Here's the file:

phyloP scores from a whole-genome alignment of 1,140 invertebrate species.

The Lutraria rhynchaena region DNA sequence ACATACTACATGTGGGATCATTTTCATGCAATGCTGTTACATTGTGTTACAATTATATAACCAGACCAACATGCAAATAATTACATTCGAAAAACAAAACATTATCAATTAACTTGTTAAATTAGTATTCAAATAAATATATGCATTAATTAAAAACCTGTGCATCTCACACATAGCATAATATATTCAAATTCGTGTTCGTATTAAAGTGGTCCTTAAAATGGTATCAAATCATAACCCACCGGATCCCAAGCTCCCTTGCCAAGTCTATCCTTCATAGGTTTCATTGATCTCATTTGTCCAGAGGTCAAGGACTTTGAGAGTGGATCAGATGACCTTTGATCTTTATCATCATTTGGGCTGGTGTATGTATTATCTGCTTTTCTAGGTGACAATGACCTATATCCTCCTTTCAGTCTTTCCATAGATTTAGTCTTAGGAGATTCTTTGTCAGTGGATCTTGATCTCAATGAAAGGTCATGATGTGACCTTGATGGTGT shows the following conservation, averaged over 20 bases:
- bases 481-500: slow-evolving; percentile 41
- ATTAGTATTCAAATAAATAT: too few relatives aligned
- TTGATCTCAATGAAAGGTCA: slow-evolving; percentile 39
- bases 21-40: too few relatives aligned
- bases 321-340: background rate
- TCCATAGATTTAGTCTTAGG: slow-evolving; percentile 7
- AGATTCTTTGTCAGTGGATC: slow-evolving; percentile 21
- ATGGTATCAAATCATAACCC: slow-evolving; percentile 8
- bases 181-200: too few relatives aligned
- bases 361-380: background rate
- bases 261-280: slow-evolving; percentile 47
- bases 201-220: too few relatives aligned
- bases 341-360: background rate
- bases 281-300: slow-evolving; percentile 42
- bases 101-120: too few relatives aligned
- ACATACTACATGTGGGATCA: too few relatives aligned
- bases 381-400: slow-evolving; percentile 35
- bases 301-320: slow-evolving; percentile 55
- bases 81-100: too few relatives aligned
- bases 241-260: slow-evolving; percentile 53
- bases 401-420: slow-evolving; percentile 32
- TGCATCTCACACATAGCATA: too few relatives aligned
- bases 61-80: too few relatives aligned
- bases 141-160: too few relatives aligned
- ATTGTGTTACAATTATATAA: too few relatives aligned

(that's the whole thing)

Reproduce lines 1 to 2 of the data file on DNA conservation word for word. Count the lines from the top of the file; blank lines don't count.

phyloP scores from a whole-genome alignment of 1,140 invertebrate species.

The Lutraria rhynchaena region DNA sequence ACATACTACATGTGGGATCATTTTCATGCAATGCTGTTACATTGTGTTACAATTATATAACCAGACCAACATGCAAATAATTACATTCGAAAAACAAAACATTATCAATTAACTTGTTAAATTAGTATTCAAATAAATATATGCATTAATTAAAAACCTGTGCATCTCACACATAGCATAATATATTCAAATTCGTGTTCGTATTAAAGTGGTCCTTAAAATGGTATCAAATCATAACCCACCGGATCCCAAGCTCCCTTGCCAAGTCTATCCTTCATAGGTTTCATTGATCTCATTTGTCCAGAGGTCAAGGACTTTGAGAGTGGATCAGATGACCTTTGATCTTTATCATCATTTGGGCTGGTGTATGTATTATCTGCTTTTCTAGGTGACAATGACCTATATCCTCCTTTCAGTCTTTCCATAGATTTAGTCTTAGGAGATTCTTTGTCAGTGGATCTTGATCTCAATGAAAGGTCATGATGTGACCTTGATGGTGT shows the following conservation, averaged over 20 bases: